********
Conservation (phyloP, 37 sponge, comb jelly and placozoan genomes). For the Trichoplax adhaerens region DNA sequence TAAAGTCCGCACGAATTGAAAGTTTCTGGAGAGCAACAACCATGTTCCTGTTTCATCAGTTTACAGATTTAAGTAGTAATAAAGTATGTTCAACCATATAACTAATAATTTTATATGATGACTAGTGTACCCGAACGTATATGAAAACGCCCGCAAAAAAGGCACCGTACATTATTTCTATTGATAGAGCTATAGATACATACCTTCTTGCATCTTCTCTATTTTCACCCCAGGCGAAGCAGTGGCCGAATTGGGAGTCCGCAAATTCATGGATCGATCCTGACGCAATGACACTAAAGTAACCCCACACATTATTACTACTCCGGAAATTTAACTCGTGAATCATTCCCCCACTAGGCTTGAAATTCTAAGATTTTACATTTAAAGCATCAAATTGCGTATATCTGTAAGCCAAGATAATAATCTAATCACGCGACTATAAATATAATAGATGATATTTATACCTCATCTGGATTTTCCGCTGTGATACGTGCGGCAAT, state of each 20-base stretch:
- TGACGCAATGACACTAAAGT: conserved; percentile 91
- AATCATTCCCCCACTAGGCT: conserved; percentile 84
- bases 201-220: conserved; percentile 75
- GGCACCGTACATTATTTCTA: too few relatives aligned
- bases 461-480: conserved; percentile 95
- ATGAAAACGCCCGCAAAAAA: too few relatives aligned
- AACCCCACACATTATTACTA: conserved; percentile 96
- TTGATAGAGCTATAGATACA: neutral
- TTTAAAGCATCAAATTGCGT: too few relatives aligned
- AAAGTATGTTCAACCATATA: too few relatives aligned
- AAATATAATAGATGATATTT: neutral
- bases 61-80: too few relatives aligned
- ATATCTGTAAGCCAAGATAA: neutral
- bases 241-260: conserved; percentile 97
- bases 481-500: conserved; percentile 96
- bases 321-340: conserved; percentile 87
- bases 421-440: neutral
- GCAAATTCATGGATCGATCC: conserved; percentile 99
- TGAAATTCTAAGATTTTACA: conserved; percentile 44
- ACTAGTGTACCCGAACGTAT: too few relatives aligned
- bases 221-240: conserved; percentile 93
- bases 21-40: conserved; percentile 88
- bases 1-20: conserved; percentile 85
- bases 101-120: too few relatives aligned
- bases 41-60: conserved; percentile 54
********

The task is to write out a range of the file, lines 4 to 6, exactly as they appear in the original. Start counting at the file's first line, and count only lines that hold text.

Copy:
- bases 201-220: conserved; percentile 75
- GGCACCGTACATTATTTCTA: too few relatives aligned
- bases 461-480: conserved; percentile 95